In a matter of months, the Coronavirus has had an unprecedented impact on the world economy more than anything this current generation has ever seen. Ghana, like other countries around the world, has not been spared the full impacts of the pandemic as the nation’s economy has been sent into a tailspin triggering staggering layoffs in the work environment.
As an HR practitioner, having to let people go is a painful thing to do at the best of times. And during a global crisis, when the world is full of uncertainty, the stakes are higher than ever. So how do HR practitioners manage layoffs during a global crisis like the one at hand? Jobberman, an HR and training portal, proffers some valuable suggestions that aptly balances compassion and prudence in the management of staff layoffs occasioned by the pandemic.
The Ghana Perspective
In his virtual address to the nation during the 2020 May Day celebrations, Dr Yaw Baah, the Secretary-General of the Trades Union Congress (TUC), spoke of the damning impact the pandemic is having on the country. According to him, research being conducted by the Labour Research and Policy Institute of the TUC showed the “devastating effects of the COVID-19 health crisis on jobs and livelihoods in both the formal and informal segments of the economy.” Citing the example of a drink exporting company, Dr Baah said the company had lost tons of its raw materials due to border closures around the world.
“All casual and contract workers have been laid off. The company has also stopped all overtime work. As a result, workers’ incomes have reduced drastically. The company is struggling to pay workers, pay social security, pay taxes and repay bank loans” he said. At the core of the problem is how businesses can stay solvent in these difficult times whilst ensuring employees’ wellbeing is also guaranteed.
An indifferent and insensitive approach to layoffs can come back to haunt you even much later. How you treat your employees now will shape your (employer) brand post-coronavirus. These tips from Jobberman will help you manage layoffs in such a way that minimizes the impact on your employees and ensures your brand reputation stays intact.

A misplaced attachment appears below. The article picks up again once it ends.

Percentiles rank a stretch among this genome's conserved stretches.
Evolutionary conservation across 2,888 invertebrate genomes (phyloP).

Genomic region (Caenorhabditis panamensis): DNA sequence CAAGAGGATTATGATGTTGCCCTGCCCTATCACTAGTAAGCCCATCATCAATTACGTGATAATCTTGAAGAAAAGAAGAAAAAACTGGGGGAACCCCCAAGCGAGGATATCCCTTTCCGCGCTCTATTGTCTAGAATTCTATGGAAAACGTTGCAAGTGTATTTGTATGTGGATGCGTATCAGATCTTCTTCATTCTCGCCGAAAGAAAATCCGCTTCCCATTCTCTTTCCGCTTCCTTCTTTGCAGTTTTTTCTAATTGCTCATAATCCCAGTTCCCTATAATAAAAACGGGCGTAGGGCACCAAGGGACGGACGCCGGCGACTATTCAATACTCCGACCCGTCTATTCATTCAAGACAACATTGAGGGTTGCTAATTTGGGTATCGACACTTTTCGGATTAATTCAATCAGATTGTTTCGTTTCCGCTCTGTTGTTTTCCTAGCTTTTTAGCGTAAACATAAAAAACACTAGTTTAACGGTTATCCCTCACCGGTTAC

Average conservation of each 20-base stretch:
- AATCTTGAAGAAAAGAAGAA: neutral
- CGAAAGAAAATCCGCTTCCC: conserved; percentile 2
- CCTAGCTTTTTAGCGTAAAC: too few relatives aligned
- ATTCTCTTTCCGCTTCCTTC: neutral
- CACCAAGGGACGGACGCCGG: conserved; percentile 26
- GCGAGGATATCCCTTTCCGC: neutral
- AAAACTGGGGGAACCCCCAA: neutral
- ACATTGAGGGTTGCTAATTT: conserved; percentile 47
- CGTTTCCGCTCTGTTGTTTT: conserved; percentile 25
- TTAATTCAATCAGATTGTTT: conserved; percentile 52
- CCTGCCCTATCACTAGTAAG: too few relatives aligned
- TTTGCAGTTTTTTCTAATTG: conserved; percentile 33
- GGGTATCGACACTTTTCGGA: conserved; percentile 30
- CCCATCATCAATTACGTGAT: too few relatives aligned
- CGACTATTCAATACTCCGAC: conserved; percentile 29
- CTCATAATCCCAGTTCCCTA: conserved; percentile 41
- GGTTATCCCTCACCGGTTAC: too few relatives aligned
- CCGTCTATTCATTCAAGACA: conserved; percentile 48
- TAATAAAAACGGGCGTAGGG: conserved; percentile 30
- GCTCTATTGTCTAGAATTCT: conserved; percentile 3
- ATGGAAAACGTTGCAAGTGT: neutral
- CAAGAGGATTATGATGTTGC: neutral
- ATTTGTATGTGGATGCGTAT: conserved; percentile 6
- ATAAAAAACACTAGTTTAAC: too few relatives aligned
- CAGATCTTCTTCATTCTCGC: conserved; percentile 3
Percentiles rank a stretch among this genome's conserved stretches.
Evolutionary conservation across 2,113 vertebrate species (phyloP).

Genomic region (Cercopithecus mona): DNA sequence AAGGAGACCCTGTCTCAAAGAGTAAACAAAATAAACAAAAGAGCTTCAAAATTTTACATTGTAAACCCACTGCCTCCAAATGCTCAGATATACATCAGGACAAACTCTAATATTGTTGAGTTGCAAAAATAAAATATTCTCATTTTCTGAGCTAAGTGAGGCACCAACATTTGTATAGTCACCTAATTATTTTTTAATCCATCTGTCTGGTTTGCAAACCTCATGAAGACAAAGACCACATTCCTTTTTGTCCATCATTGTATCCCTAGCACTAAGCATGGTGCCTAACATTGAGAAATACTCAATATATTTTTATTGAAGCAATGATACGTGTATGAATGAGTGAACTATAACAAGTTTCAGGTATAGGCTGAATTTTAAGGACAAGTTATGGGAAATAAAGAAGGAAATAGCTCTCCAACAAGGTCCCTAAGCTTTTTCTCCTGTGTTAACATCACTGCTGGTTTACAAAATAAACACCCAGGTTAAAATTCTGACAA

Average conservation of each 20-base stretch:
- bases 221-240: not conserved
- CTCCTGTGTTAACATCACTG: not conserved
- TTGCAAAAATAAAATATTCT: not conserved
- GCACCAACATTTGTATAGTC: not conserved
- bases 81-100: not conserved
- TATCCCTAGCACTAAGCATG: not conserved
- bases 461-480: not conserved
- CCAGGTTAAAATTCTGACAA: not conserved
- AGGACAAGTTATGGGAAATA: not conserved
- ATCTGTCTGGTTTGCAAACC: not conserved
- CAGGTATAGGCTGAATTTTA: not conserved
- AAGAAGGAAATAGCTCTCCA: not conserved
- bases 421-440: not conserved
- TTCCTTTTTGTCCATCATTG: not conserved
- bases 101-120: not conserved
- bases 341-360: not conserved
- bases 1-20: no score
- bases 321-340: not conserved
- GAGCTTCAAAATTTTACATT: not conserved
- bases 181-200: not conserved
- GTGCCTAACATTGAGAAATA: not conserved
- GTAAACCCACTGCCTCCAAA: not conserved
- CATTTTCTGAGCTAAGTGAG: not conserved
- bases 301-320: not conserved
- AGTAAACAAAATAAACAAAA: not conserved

1. Offer Assistance — But Don’t Overpromise
To maintain empathy and compassion, Jobberman recommends employers must be readily available and willing to provide support and counsel to their employees. As an employer, you must recognize that your staff who have been laid off as a result of coronavirus may need time to process the news and might come back to reconnect or seek your advice. Be helpful. Offer ideas about job opportunities at other organizations. Offer to serve as a reference. But, do not overcommit to things you cannot deliver.
2. Reach Out
First and foremost, being laid off can take a significant toll on people emotionally, psychologically, financially, and physically. It is important therefore that as an employer, you consider the wellbeing of your laid-off team as you do for your business. One way to effectively do this is to encourage conversation. Regularly keep the lines of communication open with your teams as it is crucial in helping their mental and physical wellbeing. Showing empathy and respect are the most obvious ways you can treat employees humanely. Whatever the circumstances, one thing is certain: layoffs should be managed in a way that leaves people with their dignity, humanity, and as much support as one can get.
3. Adapt to Modern Technologies
As an HR practitioner, make sure layoffs are a last resort. You must reflect on whether layoffs are needed in the first place. Review all other options to see if any combination of temporal solutions such as lowering salaries, cutting benefits, reducing work hours, and offering unpaid leave could be financially viable as an alternative to layoffs. More importantly, adapt to modern technologies. Instead of having to lay off your team members who are essentially your company’s biggest asset, consider adapting to modern technologies to stay in business. Working remotely through a number of new technologies such as Google Hangout, Zoom or Slack can help you keep the majority of your team and avoid any major layoffs.
Work in a post-Coronavirus Era
According to Moody’s Analytics, more than half of all jobs in the United States economy are at high or medium risk due to coronavirus. The US case is a microcosm of the bigger problem the world faces. With such projections in mind, even if your organization has not laid-off workers yet, now is the time for HR to begin preparing for it just in case the situation gets worse. Organizations that successfully meet the challenges of the coronavirus pandemic as well as manage their employer-employee relations well will be the ones surviving this global scourge.